But I promised something about those Carlsbad Caverns, didn't I? Also the Petrified Forest in Arizona. We went to the Forest first, that being in Arizona and west of New Mexico and all. Basically, the Petrified Forest is desert. But once, eons ago, it was a lush tropical forest. The theory is that the trees were knocked down, or fell, and lay in water for a very long time. Silicates and minerals from volcanic eruptions fell and then embedded in the wood and replaced the wood, leaving us with rocks.

Let me quote:

The sky darkens and you are blasted by the wind and tiny shards of ash. Trees are leaning toward you, cracking at the base and crashing to the ground. In an instant, all is hot, flames surround you and the forest is laid out on the ground, trunks pointing towards the volcano. The wind slows down and a fine rain of water and ash follows the cloud. Small and large fragments of cooling lava fall from the sky, burying the trees with a blanket of ash.

Then all is still, the violence of the explosion gone, and more ash is falling, smaller now, from a high cloud from the rumbling distant volcano. For days and weeks, the eruption continues, with more layers of ash burying the prone forest. Streams erode the surface, depositing gravel in their channels. Glassy lava flows erupt from domes of sticky lava. For perhaps a million years, more eruptions lay down ash, lava flows and ash with glass so hot that it is welded into hard layers.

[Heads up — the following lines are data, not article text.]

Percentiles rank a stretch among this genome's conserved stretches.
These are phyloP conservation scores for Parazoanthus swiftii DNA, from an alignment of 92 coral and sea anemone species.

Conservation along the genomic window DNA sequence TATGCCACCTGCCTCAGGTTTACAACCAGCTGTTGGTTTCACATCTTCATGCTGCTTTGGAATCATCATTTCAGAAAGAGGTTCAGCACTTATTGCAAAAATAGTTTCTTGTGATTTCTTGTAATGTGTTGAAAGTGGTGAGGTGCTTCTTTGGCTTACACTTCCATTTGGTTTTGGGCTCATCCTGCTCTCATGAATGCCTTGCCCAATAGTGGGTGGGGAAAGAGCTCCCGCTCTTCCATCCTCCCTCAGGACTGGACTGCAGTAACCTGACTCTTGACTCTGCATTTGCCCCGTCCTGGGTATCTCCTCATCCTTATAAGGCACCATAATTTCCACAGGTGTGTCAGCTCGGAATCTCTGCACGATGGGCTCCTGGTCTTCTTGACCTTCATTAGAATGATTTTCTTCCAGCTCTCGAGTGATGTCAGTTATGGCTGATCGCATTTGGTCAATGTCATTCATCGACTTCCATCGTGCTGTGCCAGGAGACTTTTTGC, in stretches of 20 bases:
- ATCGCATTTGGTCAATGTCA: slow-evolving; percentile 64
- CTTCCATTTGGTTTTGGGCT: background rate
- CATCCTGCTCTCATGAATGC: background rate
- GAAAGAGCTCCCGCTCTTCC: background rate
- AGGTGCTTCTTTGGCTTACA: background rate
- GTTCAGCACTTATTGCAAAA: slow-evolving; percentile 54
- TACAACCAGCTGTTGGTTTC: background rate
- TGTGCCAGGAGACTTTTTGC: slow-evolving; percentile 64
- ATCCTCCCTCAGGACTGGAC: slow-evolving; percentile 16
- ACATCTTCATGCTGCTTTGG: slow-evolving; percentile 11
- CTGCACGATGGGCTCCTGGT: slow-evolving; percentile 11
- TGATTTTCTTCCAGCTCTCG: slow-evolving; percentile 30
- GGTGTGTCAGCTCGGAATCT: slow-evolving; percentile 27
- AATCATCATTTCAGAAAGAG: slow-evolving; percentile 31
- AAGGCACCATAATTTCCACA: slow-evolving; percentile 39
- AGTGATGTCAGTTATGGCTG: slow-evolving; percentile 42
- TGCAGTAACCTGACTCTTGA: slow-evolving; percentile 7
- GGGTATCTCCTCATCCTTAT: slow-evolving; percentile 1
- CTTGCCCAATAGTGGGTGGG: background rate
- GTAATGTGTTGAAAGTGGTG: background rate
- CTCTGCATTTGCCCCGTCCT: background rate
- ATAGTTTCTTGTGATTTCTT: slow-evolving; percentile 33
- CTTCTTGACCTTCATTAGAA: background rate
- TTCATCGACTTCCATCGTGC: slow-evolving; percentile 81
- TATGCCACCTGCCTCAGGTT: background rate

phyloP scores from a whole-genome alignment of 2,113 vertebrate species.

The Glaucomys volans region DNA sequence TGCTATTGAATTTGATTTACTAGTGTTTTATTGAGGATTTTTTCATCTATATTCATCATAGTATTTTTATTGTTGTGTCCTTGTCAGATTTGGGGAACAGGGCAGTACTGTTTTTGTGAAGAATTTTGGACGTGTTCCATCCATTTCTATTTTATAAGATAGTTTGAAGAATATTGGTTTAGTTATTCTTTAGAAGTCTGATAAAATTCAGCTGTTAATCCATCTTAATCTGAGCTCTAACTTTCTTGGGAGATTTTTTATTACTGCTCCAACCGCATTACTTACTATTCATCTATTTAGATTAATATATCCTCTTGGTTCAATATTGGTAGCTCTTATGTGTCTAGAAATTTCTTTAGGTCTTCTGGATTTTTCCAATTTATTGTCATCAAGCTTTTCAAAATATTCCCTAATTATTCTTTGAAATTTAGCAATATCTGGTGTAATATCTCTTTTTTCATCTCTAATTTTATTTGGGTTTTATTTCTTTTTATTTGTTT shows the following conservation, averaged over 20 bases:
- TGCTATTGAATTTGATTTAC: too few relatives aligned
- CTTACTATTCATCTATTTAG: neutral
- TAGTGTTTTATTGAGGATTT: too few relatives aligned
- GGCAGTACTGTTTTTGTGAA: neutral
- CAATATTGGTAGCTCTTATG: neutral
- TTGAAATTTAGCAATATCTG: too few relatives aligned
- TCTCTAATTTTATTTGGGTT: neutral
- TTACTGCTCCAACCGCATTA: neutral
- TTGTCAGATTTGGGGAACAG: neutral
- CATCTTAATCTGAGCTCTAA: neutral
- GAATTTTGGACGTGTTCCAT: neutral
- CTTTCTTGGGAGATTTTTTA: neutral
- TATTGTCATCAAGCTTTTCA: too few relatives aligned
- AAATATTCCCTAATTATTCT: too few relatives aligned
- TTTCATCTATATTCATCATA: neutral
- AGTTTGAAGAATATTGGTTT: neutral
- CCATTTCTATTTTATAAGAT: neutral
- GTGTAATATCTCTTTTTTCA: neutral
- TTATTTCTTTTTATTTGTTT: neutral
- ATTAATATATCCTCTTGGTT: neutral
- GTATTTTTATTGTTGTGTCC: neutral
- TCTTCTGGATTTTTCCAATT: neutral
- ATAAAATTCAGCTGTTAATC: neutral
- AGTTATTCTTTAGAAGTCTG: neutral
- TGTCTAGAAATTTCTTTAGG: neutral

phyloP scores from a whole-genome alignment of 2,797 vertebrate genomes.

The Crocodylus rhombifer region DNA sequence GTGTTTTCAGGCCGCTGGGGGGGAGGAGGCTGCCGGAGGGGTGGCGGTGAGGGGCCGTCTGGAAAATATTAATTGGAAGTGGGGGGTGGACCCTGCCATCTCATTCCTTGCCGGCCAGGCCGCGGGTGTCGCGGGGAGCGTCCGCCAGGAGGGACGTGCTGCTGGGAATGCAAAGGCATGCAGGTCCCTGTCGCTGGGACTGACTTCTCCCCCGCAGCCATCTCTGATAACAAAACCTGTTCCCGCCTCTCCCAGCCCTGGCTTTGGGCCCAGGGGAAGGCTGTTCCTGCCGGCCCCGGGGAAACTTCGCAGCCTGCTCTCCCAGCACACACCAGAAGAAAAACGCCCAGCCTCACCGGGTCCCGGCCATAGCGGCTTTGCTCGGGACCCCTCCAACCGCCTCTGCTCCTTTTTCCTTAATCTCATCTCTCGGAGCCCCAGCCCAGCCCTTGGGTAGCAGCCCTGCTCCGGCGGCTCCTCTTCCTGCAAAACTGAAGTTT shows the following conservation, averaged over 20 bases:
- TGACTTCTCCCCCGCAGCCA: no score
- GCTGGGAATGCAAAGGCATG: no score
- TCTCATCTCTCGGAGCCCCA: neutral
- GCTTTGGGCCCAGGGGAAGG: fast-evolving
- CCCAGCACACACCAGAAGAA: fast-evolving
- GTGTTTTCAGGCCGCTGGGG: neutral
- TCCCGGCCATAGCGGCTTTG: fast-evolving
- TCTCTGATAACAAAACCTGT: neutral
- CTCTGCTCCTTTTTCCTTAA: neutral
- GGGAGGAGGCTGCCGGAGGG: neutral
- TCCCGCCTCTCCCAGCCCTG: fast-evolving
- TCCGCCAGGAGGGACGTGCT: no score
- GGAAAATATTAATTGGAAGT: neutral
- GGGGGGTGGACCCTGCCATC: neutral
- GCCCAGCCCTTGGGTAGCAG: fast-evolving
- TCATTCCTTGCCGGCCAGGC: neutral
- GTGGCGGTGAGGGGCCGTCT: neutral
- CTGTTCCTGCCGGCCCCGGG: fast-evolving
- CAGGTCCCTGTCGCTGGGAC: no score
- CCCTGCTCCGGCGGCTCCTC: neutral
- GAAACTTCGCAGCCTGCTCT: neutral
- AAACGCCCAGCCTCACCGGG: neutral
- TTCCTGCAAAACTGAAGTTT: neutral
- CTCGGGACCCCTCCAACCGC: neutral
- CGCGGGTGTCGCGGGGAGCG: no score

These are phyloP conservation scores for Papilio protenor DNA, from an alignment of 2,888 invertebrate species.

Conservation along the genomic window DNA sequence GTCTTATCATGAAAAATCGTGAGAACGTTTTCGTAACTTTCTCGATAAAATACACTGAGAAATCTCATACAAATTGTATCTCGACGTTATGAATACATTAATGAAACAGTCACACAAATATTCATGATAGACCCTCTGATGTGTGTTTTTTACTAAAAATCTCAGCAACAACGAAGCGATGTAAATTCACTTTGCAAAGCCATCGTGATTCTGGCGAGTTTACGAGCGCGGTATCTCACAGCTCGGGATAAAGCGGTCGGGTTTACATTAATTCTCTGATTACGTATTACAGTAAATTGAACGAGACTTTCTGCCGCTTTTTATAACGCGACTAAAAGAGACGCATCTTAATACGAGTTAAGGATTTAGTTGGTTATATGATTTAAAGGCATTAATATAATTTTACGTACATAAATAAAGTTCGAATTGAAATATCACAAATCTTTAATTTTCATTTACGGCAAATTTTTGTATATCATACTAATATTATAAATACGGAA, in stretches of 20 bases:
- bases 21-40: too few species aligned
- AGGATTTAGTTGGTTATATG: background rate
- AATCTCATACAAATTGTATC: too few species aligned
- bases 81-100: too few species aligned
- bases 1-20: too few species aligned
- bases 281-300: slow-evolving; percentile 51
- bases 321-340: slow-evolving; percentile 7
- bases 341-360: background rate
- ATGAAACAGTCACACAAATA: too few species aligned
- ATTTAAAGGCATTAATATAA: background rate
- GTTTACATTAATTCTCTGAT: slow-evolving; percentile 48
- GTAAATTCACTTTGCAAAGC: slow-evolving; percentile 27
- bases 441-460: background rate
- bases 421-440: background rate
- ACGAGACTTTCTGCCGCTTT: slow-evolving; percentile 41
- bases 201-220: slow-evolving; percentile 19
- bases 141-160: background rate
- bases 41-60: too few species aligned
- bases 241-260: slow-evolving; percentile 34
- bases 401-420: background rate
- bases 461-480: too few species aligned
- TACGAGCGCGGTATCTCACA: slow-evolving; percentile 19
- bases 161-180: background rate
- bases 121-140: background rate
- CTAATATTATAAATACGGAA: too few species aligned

Time passes and you remain buried with the rotting logs of the forest. The ground is now saturated with water containing dissolved silicon and oxygen, or silica, from the overlying ash. This silica is present in molecular form, as any submicroscopic particles which are carried down by water through the ash toward the buried forest. One by ones the molecules of silica replace the molecules of the wood, turning wood to solid silica, solid quartz, solid stone.